The manufacturer of Gardasil, in the name of public health, is calling for the government to mandate this as yet another vaccination required for school entry. This may make sense in a third-world country, where access to Pap smears is poor and the chances of using a condom are culturally slim, but in the US this seems over-the-top. How about instead, in the name of public health, halting the confusion of conflicting messages about sexual activity?
I know that once my kids are teens I will have very little to say about how they exercise their judgment. What I can hope for is that through honest dialogue I am preparing them now for the decisions they will be making on their own. One of the lessons we emphasize is that actions have consequences. Pushing Gardasil as the solution to a culturally created problem takes personal and societal responsibilities out of the equation. Yes, we may avoid a few cases of cervical cancer and even deaths from it, but we will have forgone the opportunity to teach our children to exercise their personal choices, responsibility and common sense. Moreover, we will be promoting further the culture of "a pill for everything", a philosophy that has brought our healthcare "system" to the brink of bankruptcy and our nation to unprecedented rates of bad behavior.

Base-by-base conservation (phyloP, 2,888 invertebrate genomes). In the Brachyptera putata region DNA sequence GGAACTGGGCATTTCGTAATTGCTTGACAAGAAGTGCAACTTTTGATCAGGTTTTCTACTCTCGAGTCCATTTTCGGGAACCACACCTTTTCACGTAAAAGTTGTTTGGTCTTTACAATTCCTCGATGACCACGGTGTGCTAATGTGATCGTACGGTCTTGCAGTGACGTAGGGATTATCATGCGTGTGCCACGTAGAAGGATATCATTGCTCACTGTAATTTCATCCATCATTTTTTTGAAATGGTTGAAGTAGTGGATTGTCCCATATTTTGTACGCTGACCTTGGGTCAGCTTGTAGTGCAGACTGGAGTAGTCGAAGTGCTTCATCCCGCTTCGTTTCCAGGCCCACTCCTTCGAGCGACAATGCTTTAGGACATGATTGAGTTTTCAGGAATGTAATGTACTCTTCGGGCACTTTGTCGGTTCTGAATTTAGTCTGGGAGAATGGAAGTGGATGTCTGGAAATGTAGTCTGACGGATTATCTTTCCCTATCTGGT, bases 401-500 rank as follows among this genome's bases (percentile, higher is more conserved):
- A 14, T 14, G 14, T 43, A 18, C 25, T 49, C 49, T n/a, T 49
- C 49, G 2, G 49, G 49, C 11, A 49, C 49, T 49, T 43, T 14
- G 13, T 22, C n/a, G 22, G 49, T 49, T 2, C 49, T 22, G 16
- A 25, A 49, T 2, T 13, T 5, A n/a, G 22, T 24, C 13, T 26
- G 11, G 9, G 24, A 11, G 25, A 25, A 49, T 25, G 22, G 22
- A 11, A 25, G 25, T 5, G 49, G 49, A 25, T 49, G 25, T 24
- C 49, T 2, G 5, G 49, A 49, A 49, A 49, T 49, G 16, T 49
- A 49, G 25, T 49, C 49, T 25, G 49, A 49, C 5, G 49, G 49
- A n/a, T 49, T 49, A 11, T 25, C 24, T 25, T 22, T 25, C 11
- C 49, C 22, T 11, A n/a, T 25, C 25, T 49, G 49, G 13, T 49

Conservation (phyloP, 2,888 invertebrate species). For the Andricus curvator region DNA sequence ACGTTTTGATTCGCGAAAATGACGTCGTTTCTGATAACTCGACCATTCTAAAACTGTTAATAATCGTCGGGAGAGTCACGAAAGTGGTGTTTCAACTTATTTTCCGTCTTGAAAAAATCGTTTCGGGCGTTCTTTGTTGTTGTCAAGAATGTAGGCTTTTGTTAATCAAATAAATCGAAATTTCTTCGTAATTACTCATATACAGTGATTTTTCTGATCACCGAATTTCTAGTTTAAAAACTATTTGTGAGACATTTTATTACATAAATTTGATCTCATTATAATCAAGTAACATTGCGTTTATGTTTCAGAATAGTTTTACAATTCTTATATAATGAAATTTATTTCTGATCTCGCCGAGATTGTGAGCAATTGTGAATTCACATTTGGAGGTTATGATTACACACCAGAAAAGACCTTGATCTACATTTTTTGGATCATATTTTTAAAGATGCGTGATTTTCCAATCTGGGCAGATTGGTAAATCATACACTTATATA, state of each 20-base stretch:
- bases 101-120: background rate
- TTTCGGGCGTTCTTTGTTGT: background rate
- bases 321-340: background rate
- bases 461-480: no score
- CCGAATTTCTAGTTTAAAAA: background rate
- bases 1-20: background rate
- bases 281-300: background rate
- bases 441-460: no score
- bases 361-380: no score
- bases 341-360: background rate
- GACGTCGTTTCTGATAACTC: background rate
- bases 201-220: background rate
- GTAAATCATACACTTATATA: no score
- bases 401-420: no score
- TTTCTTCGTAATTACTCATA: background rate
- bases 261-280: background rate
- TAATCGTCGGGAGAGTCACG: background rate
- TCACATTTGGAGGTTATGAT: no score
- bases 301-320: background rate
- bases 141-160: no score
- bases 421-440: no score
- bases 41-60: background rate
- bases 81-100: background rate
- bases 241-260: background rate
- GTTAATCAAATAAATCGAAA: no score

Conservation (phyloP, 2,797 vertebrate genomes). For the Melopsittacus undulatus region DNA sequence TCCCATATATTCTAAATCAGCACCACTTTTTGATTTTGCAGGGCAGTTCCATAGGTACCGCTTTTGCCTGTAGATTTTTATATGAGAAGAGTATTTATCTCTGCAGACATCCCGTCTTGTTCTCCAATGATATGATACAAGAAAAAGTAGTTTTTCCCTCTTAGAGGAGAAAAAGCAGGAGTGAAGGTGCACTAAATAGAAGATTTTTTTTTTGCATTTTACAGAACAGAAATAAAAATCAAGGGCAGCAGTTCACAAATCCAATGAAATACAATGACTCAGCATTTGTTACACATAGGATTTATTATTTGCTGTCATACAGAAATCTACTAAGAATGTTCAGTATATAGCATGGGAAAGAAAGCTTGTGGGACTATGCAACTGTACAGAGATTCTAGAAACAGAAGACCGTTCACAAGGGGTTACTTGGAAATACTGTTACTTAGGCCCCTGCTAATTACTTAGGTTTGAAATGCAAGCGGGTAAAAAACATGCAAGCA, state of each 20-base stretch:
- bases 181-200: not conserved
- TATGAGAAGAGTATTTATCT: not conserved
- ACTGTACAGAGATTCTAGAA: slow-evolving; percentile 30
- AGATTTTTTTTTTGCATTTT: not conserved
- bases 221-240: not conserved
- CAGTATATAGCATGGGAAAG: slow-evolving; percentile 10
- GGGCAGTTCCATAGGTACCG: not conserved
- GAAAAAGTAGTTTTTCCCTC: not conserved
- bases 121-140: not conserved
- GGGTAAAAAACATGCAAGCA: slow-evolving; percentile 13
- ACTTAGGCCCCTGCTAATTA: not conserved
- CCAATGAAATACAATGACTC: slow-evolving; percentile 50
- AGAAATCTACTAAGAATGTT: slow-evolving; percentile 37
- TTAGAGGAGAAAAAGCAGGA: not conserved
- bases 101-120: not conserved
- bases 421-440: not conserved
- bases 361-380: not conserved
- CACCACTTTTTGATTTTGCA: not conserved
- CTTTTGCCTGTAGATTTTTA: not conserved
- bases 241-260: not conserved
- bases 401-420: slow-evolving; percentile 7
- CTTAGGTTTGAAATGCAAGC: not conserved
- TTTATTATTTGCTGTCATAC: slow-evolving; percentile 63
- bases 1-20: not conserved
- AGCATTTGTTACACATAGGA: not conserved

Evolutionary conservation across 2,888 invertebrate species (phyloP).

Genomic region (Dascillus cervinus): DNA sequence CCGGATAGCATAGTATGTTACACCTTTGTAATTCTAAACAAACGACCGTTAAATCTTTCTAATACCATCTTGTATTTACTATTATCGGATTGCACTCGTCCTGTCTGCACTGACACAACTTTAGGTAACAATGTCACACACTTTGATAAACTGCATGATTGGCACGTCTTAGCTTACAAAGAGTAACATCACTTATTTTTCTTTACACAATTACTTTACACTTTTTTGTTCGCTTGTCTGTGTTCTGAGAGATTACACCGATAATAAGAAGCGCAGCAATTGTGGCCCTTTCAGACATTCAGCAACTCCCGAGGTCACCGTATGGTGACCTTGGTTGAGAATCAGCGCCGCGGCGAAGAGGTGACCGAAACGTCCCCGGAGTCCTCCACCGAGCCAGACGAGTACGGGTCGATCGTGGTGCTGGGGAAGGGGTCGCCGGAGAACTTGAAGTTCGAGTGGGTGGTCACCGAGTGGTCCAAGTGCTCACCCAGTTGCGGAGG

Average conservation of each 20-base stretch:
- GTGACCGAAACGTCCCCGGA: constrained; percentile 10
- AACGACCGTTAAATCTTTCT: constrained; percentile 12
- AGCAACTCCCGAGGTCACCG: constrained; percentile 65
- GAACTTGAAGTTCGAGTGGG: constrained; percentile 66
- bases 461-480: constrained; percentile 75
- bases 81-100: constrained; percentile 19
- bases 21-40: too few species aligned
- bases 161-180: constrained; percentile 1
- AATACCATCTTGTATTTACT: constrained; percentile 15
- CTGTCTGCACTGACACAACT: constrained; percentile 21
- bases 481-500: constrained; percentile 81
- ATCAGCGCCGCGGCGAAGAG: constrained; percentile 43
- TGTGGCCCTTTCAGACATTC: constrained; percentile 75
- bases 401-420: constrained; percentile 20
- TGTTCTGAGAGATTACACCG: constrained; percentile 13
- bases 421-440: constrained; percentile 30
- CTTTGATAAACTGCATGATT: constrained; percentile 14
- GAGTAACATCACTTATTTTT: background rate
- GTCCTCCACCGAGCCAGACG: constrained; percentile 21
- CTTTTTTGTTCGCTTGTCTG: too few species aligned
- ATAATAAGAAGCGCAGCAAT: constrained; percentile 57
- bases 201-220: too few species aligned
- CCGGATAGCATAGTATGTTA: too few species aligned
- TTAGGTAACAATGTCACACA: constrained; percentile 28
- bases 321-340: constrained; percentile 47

In view of the recent questions about the vaccine's risk-benefit profile, caution is needed more than ever. Vaccines should be mandated for highly infectious diseases spread via casual contact, likely to cause unmitigatable and frequent morbidity and mortality, and only if their benefits outweigh their risks. Gardasil fails this entire formula: HPV is pretty hard to get, cervical cancer is nearly 100% curable if detected early, and the vaccine's risk-benefit profile is in question. It is entirely clear that HPV is not smallpox. Let's stop pushing this false panacea on our kids and get back to teaching them the valuable skills and judgment that will serve them well as good people and responsible citizens of our nation.